The fanbase was generally REALLY GROSS about Mass Effect 3. Not so much the "change the ending" people, as they were frustrating from an artistic integrity sensibility, but those who spat bilious venom towards the staff of BioWare. I'll remind you that a ridiculous number of people were screaming hate speech at the game's primary writer about a month before the game released. Enough felt like it was enough.
You generally lose the ability to claim artistic integrity, when you show you have none.
When your game has as much DLC as ME3 art should never even be mentioned.
I have no idea what point you're trying to make with that statement?
He claimed ME3 ending hate was frustrating from a artistic point of view. I say artictistic integrity was was never part of that game.
My point was mostly to say that the ME3 issues were more with the people screaming hate speech towards BioWare and rating EA worse than Monsanto Bean Corporation (who infamously make an effort to monopolize bean distrubution in the States by any means necessary) and Bank of America's illegal foreclosure of homes. My point is that issuing death threats and hurling misogyny at the game's lead writer a month before the game's release was disgusting, and that set up a bad relationship between Mass Effect's more belligerent fanbase and the press.
But I'll take the bait. Let's talk art.
I don't think any of the DLC is absolutely core to the ME3 experience, though I think it enhances it more drastically than any DLC beforehand. I know that if I hadn't had Shadow Broker, I wouldn't love ME2 nearly as much as I do. I would never have gotten to spend time with Liara and keep that relationship meaningful throughout the franchise.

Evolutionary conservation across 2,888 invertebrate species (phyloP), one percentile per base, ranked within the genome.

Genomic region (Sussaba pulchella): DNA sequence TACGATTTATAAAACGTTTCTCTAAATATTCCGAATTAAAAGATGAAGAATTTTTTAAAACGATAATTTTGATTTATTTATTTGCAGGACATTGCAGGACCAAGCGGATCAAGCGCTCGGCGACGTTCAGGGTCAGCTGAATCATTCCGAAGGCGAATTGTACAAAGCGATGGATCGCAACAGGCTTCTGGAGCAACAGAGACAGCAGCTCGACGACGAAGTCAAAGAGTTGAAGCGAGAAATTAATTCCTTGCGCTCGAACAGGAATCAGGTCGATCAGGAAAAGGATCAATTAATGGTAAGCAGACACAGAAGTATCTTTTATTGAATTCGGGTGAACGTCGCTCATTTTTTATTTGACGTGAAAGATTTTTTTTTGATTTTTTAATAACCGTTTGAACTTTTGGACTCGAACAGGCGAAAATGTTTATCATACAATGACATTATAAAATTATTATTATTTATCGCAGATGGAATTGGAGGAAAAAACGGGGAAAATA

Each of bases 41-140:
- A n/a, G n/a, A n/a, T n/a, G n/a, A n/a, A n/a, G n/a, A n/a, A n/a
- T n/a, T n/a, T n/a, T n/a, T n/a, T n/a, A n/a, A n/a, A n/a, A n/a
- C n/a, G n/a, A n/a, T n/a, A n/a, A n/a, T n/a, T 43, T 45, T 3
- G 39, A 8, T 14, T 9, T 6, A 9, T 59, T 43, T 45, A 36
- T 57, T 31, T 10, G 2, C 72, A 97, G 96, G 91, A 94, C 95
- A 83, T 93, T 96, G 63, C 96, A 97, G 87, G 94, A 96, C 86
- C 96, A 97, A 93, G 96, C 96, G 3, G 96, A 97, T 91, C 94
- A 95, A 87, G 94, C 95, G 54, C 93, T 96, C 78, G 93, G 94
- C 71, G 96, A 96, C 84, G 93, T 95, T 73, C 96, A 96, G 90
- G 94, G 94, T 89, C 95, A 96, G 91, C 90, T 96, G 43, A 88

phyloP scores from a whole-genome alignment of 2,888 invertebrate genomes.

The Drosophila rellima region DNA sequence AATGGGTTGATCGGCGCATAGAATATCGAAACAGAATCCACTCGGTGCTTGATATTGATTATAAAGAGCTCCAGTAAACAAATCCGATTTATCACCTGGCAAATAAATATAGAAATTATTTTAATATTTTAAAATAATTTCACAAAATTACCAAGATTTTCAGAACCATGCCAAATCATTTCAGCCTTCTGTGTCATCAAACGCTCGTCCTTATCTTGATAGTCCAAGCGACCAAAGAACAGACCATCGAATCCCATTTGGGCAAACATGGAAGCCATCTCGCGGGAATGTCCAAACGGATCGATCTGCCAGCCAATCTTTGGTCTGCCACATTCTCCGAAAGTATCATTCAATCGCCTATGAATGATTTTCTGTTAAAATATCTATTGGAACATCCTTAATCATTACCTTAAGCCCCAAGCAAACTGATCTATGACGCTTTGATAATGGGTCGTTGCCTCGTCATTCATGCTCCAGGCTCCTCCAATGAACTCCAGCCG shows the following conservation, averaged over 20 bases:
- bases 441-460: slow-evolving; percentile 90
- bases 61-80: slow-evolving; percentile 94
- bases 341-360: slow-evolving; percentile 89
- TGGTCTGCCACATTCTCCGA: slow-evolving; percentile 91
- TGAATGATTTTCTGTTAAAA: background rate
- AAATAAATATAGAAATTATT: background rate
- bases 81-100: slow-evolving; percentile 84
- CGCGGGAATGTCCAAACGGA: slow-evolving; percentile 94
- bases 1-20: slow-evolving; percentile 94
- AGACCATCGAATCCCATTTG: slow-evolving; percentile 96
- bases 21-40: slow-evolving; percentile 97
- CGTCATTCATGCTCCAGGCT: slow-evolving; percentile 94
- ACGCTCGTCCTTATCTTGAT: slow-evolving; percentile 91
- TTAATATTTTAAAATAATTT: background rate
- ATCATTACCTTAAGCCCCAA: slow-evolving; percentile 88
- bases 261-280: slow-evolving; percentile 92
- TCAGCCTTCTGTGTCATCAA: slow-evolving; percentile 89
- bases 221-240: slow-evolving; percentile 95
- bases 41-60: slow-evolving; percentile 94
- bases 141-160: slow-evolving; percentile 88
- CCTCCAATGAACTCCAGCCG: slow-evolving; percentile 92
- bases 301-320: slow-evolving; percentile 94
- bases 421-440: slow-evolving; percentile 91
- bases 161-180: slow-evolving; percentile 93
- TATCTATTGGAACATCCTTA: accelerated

Things cost money. Unless you're arguing that all art should cost the same amount always, the "cost" of the item doesn't detract from the extreme amount of work the writers, artists, graphic designers, sound engineers, voice actors, gameplay designers, and further staff of BioWare put into making content worth playing.
You can dislike ME3, fine. But the DLC doesn't make the original game any less relevant, and they have by far created one of the most analyzed artworks in videogames. And not just for its business model, or outrage over DLC, but for the literally hundreds of well-written essays, blog posts, and podcasts discussing the game's narrative, ending, and themes, whether from the perspective of fury over disappointment or satisfaction.
But EVEN IF ME3's not up to your artistic standard (which seems to be set by quality rather than medium, but that's another tack to pull) it's artistically problematic because it sets a precedent where the video game fanbase can get outraged and demand the change of an ending, and then it succeeds. I don't think that's necessarily a bad thing (it took them ten years to release a version of Blade Runner anybody cared about, and the LOTR extended editions are obviously well-loved) but it disturbed some of the press and the industry. It's worth noting that the obsessive use of phrases like "hold the line" made the entire movement seem more Asperger's-y and neurotic, perhaps revealing a bit too much about the video game fanbase for people to ever be comfortable.
It's worth noting that I adored ME3 by the end of the year, despite its flaws (which are significant and several.) But I can totally understand why people dislike the game and its business model. It's still art either way, though.
ME3 DLC is shit. The game is shit. The redo endings were shit. The way the gaming press acted about it was shit. It's all a shit sandwich and the consumer is asked to eat it and like it or they are entitled cry babies. Bioware is nothing. It's all EA and has been for years. Let it go. The Bioware that used to be doesn't exist.